Tailored asymmetric nanoparticles are about to become easier to produce following a major breakthrough by KAUST researchers. The researchers studied the growth mechanism to expose the role of thiols, a key type of ligand1.
Asymmetry is expected to give rise to unique electronic and optical properties that are helpful for nanotechnologies such as ultrafast information transfer and sensing. However, asymmetry has shortcomings when it comes to synthesis.
Approaches using particles as seeds have led to bimetallic nanostructures such as gold–silver and palladium–gold crystals. However, asymmetric gold–gold and gold–silver dimers are difficult to obtain because their components present little or no crystal lattice mismatch, a main driving force for dimer formation.
Thiol ligands promote the seeded growth of well-defined asymmetric particles, but to date this contribution has been obscured by the poor quality of the seed nanoparticle crystals.
To improve the crystal quality, the researchers, in collaboration with Andrea Fratalocchi, KAUST assistant professor of electrical engineering, generated dimers by growing a single gold nanosphere on single-crystalline gold nanorods in the presence of the thiol 4-mercaptophenol.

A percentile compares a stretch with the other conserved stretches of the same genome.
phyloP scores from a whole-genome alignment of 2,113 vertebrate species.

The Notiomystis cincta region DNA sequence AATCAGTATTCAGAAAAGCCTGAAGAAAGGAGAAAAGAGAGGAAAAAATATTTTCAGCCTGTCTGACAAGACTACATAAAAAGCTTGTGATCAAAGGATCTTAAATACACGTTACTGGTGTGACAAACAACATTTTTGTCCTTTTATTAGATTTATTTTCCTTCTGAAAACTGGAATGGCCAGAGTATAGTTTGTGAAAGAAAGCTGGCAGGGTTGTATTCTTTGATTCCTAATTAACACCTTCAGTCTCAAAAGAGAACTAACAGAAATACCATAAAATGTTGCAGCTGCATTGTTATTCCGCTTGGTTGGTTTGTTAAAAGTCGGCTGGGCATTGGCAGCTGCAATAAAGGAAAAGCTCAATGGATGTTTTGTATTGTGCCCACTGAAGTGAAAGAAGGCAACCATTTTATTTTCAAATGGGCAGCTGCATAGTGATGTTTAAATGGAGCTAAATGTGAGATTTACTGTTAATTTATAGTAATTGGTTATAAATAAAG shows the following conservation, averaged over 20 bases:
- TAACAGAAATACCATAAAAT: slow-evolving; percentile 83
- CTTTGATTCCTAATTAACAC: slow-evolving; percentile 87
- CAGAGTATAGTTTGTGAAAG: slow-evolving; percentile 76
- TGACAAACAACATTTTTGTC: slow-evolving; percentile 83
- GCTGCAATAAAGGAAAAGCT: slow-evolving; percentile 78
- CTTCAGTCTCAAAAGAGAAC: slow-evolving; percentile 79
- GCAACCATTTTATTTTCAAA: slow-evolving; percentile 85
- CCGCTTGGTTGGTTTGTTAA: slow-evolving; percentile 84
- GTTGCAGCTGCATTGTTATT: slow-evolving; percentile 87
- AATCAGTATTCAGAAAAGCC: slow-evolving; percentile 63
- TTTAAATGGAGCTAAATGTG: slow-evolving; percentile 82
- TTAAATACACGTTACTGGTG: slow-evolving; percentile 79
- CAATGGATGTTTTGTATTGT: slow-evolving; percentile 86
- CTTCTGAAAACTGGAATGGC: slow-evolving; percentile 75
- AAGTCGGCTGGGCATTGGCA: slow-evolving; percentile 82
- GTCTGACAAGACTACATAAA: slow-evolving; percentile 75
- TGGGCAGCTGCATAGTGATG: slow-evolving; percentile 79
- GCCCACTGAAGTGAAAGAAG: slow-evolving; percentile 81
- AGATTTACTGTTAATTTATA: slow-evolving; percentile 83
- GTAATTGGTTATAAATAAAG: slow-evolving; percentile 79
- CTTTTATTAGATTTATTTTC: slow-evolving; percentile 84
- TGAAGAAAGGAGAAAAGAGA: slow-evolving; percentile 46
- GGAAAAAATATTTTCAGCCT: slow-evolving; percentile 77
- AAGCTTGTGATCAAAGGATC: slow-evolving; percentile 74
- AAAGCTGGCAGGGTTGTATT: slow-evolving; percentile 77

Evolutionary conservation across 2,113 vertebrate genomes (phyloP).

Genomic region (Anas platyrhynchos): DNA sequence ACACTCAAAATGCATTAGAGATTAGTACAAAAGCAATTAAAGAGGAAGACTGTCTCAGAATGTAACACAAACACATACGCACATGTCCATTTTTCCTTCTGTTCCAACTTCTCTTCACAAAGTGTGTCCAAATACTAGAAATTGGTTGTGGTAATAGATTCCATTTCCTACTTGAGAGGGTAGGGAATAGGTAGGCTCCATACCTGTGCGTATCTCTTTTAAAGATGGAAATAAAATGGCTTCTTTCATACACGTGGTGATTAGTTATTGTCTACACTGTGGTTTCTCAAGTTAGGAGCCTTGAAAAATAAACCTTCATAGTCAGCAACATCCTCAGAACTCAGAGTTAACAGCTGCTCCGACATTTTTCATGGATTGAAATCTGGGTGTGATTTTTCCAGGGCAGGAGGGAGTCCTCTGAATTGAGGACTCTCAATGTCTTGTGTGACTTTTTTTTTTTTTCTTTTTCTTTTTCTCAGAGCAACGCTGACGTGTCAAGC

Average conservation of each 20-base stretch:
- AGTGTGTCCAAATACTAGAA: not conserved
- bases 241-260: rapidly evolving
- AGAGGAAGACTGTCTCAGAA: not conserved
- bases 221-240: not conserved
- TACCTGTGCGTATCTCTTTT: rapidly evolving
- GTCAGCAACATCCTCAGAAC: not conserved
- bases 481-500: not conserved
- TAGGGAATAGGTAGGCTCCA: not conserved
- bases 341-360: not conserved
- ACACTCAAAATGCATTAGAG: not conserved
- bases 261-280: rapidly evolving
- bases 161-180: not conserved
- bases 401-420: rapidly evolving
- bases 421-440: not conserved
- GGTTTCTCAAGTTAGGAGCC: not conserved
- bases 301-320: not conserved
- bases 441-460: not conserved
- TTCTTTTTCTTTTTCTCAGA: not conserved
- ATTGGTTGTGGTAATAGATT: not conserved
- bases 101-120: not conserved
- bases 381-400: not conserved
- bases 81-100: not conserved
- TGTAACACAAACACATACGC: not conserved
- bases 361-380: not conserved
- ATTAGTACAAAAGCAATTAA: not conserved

“This allowed us to identify an interface between dimer components and track the evolution of the dimer structure by transmission electron microscopy,” Han stated.
Han’s team incubated the nanorod seeds with 4-mercaptophenol to replace their original ligand cover before introducing the nanoparticle precursor and the reducing agent ascorbic acid. The resulting nanostructures ranged from peanut-shaped nanorods in the absence of thiols to the desired dimers with increasing thiol concentration. In these unprecedented dimers, the nanorod retained its crystallinity, whereas the nanosphere attached to the nanorod neck via metallic bonding and displayed a twinned crystal structure.
The researchers discovered that the ligands play a dual role in the dimer formation. Thiols modulate the gold precursor reduction rate and aid dimer formation by slowing down this reduction.
“Thermodynamically, they induce significant and inhomogeneous surface strains on the seeds, which distinguishes the most strained site from other symmetry-equivalent sites,” noted Han.
This most strained site produces one stacking fault that breaks the symmetry of the seed and provides a nucleation point for the nanosphere. Subsequent particle growth quickly proceeds at this point through continuous twinning.
The team is currently exploiting this growth mechanism to develop new asymmetric nanoparticle dimers.
“We are planning to use these dimers for light harvesting and photo-thermal conversion,” Han said.